Truist analyst Matthew Thornton recently boosted his 12-month price target for Magnite (NASDAQ:MGNI) to $9, citing business execution and the tech company's positioning within a growing market for its supply-side ad-tech platform. The report puts the spotlight on a scalable tech company that has largely gone under the radar since a recent merger made it the world's largest independent sell-side platform.
Thornton is onto something when it comes to Magnite's recent execution and the company's strong positioning in a growing market. Let's take a closer look at why investors may want to give this sub-$1 billion tech company some more attention.
Better-than-expected second-quarter results
Advertising has been hit hard during the pandemic, especially in late March and early April when business shutdowns, stay-at-home orders, and travel restrictions caused many marketers to reduce or even pause their ad spend. Programmatic advertising -- the data-driven advertising Magnite helps publishers with -- was hit particularly hard. The flexibility and agility that makes programmatic advertising attractive to marketers worked against the company's revenue during the worst part of the crisis as marketers quickly paused and reduced spending to recalibrate their campaigns and cope with the current environment.
Given this backdrop, expectations were low going into Magnite's second-quarter update. But the tech company managed to easily beat analysts' consensus forecasts for the period. In addition, Magnite guided for sharp sequential revenue growth in Q3, underscoring the business's recovery.
Second-quarter revenue was $42.3 million, down 25% from Rubicon Project and Telaria's (the two companies that recently merged to form Magnite) combined revenue in the year-ago period, but well ahead of analysts' average forecast for revenue of $37.9 million. The company's adjusted loss per share of $0.10 was also better than analysts' average estimate for $0.14. Investors should note Magnite was up against a tough comparison in the year-ago period, when Telaria and Rubicon Project's combined revenue was up 37% year over year.
Importantly, management guided for a significant recovery in its business in Q3, calling for revenue between $51 million and $55 million. The midpoint of this guidance range implies a 25% sequential uptick and nearly flat growth on a year-over-year basis, compared to total revenue from Rubicon Project and Telaria's combined revenue in the third quarter of 2019.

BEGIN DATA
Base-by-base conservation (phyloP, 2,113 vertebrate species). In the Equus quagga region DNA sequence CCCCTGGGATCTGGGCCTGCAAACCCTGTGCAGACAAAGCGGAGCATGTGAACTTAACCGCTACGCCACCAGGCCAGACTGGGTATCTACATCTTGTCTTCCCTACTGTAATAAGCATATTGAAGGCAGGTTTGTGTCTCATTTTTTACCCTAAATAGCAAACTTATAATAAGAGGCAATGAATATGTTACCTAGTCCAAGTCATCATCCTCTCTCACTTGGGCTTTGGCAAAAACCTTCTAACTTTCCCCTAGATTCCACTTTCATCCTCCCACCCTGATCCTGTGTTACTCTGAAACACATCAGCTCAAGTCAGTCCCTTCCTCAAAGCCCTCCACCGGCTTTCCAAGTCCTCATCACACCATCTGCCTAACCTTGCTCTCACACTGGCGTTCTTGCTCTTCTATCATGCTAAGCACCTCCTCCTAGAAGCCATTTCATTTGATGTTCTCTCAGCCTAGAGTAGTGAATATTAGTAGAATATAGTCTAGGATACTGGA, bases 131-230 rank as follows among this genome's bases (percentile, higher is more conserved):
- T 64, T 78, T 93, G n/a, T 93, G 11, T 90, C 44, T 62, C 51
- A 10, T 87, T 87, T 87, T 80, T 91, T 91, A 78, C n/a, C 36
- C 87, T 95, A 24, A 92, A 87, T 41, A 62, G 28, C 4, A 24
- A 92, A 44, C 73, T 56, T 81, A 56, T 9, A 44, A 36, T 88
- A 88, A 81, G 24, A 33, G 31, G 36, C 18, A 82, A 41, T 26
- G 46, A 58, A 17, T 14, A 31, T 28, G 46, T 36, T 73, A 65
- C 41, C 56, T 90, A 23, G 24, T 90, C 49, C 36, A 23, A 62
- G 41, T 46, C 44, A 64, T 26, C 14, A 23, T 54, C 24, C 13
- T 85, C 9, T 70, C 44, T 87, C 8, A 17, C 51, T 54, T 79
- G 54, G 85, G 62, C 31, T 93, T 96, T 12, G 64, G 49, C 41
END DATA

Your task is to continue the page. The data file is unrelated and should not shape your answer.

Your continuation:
Management called out advertising spend in its connected TV (CTV) channel as a key growth driver in its recovery. "We are pleased to see a meaningful recovery in revenue across our entire business, specifically with the pace of year over year growth in CTV to start the third quarter," explained Magnite CEO Michael Barrett in the company's second-quarter earnings release.
This follows our first full post-merger quarter creating an industry leading CTV and full service SSP. Programmatic ad-supported CTV is benefiting from the acceleration of cord cutting, buyers wanting more flexibility and control of their spend, inventory growth and overall consumer adoption rates.
Awaiting the arrival of the new Magnite platform
When asked during the earnings call if Magnite was seeing some validation that its merger of Rubicon Project and Telaria was helping its value proposition with customers, Barrett said it was seeing it play out "on a daily basis," as its customers are attracted to the combined company's financial strength, staying power, and quality offering.
But Barrett said the ultimate goal of the merger hasn't even come to light yet.
[T]he big opportunity that Mark [Telaria's former CEO] and I saw when we got together wasn't just being able to provide demand to publishers for all media types. ... But the idea was to take this to the next level and being able to combine some of the cool initiatives [that Telaria has] done with Hulu, with [Rubicon Project's] demand manager project, ... [and] bring them all together and have this one platform, one software first approach.
This critical initiative, however, "takes time," added Barrett. But as these more important aspects of the merger (which the company is working on in the background) begin to come to fruition, Magnite will be "shouting them from the mountaintop," Barrett said.
With Magnite's strength as the world's largest independent supply-side platform already boosting its value proposition to customers, the eventual launch of the "one platform, one software first" offering Barrett referred to during the earnings call may solidify the company's leadership on the sell side, helping it gain even more market share in a growing market for programmatic advertising. It will likely reinforce Magnite's positioning as the top independent, enterprise-grade CTV advertising solution.
But even ahead of this platform's unveiling, total revenue is already recovering, and CTV is seeing surging revenue growth.